VinFast made a splash in the U.S. with the release of its first EV here, the VF8, but the reviews have not been the most positive early impressions. We’re expecting another model, the VF9, at some point, but the automaker’s newest EV hasn’t yet been slated for a North American release. The new VF3 mini EV is scheduled for release in 2024 as a super-small crossover with seating for five.
Self-driving cars aren’t yet a thing, no matter what you hear on the news or read online. That said, a few companies have begun testing autonomous vehicles in cities nationwide, especially in tech-forward California. Mercedes-Benz recently got approval from the state’s DMV to sell or lease vehicles with Level 3 autonomous features.
Tesla often comes under fire for running its business far differently from other automakers, which can lead to interesting outcomes with vehicle performance. The latest story comes to us from a Tesla forum, where The Drive noticed users claiming that the company was removing the radar systems from their vehicles without asking.
Should you buy a Camry, or should you buy a car from Elon Musk? If you’re shopping on price alone and live in California, the choice might become a lot simpler after this news. Reuters recently reported that the Model 3 can become less expensive than a new Camry if buyers can capitalize on federal and California state incentives.
A Waymo autonomous test vehicle struck and killed a small dog in San Francisco last month, with news emerging after an incident report filed with the California Department of Motor Vehicles became public. While the accident is nothing in comparison to the fatal crash from 2018, where an Uber AV killed a cyclist, it still spells bad publicity for companies hoping to field self-driving vehicles with the public’s blessing.
Normally we don’t pay mind to a C-Suite reshuffle, because most of these executive title changes are either part of a never-ending game of musical chairs or a last-ditch effort to rearrange the Titanic’s deck chairs before the thing sinks. But this one grabs our attention for one very good reason: The guy now in charge of Ram fostered the development of a 1,000+ hp muscle car.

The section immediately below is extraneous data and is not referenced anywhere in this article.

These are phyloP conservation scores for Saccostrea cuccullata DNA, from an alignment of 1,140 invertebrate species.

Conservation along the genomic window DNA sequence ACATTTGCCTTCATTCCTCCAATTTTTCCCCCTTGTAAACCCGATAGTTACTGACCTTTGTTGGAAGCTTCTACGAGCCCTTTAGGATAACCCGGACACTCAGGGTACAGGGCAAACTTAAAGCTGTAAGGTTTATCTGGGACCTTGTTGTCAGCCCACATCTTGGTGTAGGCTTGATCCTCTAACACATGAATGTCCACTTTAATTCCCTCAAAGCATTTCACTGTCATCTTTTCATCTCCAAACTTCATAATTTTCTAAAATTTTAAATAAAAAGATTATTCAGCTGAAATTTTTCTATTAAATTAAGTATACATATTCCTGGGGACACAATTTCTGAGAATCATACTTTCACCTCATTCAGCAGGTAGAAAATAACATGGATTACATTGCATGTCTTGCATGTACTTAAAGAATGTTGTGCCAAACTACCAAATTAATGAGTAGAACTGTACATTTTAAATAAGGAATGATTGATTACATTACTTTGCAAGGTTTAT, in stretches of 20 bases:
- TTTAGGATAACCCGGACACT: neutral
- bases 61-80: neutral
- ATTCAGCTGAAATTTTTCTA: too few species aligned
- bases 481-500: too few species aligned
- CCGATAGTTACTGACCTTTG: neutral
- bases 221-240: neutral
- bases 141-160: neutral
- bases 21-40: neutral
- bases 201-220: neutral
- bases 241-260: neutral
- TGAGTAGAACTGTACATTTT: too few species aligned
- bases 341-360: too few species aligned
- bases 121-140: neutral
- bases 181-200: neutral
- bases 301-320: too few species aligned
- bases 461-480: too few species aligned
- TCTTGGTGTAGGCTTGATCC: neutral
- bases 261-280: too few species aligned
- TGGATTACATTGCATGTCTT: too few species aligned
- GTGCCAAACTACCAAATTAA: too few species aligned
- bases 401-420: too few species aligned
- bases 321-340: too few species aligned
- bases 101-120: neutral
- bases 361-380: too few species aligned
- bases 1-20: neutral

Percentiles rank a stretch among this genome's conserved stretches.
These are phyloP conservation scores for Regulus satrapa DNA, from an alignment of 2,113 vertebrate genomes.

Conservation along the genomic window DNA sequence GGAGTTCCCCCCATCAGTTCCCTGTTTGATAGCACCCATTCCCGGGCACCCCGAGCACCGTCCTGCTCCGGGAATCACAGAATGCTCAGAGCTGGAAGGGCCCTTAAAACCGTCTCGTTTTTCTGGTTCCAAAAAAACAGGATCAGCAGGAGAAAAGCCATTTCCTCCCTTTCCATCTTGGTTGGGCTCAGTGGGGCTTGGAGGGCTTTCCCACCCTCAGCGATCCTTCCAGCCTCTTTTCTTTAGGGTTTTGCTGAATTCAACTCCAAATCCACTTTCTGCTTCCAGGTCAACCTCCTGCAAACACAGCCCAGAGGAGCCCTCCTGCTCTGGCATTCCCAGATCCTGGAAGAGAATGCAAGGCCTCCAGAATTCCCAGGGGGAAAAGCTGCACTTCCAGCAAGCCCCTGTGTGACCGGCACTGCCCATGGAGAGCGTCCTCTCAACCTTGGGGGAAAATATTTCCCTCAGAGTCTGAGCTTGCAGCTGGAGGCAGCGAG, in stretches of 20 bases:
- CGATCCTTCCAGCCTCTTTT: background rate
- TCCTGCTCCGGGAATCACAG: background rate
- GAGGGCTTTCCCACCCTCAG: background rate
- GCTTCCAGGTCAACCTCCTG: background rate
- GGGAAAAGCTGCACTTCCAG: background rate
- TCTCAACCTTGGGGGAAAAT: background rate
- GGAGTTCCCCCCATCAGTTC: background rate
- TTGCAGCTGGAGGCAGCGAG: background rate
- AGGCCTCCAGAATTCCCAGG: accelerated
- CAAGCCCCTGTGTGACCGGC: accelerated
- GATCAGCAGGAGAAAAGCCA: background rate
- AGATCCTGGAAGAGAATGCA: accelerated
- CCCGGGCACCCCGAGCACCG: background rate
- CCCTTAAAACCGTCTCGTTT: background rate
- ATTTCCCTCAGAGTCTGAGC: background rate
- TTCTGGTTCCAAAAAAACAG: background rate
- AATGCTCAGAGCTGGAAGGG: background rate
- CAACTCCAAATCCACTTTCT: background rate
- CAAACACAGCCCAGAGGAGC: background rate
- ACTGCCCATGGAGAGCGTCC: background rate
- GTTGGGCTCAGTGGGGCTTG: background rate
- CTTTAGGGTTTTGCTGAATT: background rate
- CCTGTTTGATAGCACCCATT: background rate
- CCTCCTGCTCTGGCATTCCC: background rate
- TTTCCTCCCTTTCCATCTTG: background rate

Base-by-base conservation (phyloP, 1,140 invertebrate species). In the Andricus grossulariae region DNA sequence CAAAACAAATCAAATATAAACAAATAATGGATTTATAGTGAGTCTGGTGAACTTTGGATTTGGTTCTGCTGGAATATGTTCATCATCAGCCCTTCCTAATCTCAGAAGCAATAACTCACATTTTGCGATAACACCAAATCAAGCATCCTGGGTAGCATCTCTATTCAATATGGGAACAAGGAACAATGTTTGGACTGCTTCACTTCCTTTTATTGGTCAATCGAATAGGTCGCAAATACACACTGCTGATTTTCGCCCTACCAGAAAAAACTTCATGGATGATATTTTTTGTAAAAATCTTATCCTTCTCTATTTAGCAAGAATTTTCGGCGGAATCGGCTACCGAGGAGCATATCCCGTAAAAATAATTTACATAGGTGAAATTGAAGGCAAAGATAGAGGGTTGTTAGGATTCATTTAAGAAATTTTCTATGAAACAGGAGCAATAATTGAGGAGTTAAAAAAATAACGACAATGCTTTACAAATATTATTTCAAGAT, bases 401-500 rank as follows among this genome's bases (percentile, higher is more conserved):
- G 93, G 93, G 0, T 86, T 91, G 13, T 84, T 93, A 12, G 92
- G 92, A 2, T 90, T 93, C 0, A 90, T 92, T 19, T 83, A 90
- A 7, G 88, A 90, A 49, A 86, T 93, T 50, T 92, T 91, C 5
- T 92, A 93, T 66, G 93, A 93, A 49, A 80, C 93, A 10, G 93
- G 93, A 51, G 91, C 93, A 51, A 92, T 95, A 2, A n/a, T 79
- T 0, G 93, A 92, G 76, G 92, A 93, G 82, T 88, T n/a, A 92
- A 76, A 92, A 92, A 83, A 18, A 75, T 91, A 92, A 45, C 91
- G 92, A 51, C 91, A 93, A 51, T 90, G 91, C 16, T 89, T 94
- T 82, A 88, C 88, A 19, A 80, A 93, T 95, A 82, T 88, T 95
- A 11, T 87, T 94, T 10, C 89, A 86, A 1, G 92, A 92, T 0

Despite all-electric vehicles being heralded as environmentally sound solutions that would kick down the door to affordable mobility, there haven’t been a lot of good examples hitting the market recently. Most models are aimed at the affluent, resulting in 9,000-pound behemoths with six-figure price tags. General Motors recently released the absolutely ludicrous GMC Hummer EV while the Chevrolet Bolt is being discontinued.
Meanwhile, Volvo has introduced the EX30 — a pint-sized EV that’s to serve as the foundation of its all-electric transformation. But it’s difficult to say whether or not it’s going to deliver on those early promises of electrification.
The Toyota Land Cruiser took a bow after the 2021 model year, ending a decades-long run of near-bulletproof off-road SUVs on the U.S. market. We got a new Lexus LX, but it’s even more expensive than the already-pricey Toyota. However, a new report from Automotive News suggests a new Land Cruiser variant is coming.
Readers may recall a recent news post in which we mentioned Jim Farley took to Twitter and announced that Ford was heeding requests from policy leaders and rural Americans, electing not to yank AM radio from Ford and Lincoln vehicles. Going a step further, he also said any Ford EVs not currently able to pick up Amplitude Modulation stations would be getting a software update to give them the capability.
Despite this common sense development, a cadre of automaker lobbyists made their way to Washington yesterday to bleat at Congress and stomp their feet. Their message was the opposite of Farley’s, saying lawmakers shouldn’t consider requiring OEMs to include AM radio in their vehicles.
Honda and Acura haven’t yet released an EV in the United States, but that’s about to change. The automakers have partnered with General Motors, and Honda’s working with Sony on a separate car project. The fruits of the GM/Honda partnership are coming soon, as the Prologue EV will be Honda’s first in the U.S., and the Acura ZDX is coming not long after. Acura recently released new information on the ZDX, including an overview of its updated tech features.
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- Tassos Government cheese for millionaires, while idiot Joe biden adds trillions to the debt.What a country (IT ONCE WAS!)
- Tassos screw the fat cat incompetents. Let them rot. No deal.
- MaintenanceCosts I think if there's one thing we can be sure of given Toyota's recent decisions it's that the strongest version of the next Camry will be a hybrid. Sadly, the buttery V6 is toast.A Camry with the Highlander/Sienna PSD powertrain would be basically competitive in the sedan market, with the slow death of V6 and big-turbo options. But for whatever reason it seems like that powertrain is capacity challenged. Not sure why, as there's nothing exotic in it.A Camry with the Hybrid Max powertrain would be bonkers, easily the fastest thing in segment. It would likewise be easy to build; again, there's nothing exotic in the Hybrid Max powertrain. (And Hybrid Max products don't seem to be all that constrained, so far.)
- Analoggrotto The readers of TTAC deserve better than a bunch of Kia shills posing as journalists.
- Lou_BC How do they work covered in snow, ice, mud, dust and water? Vibration?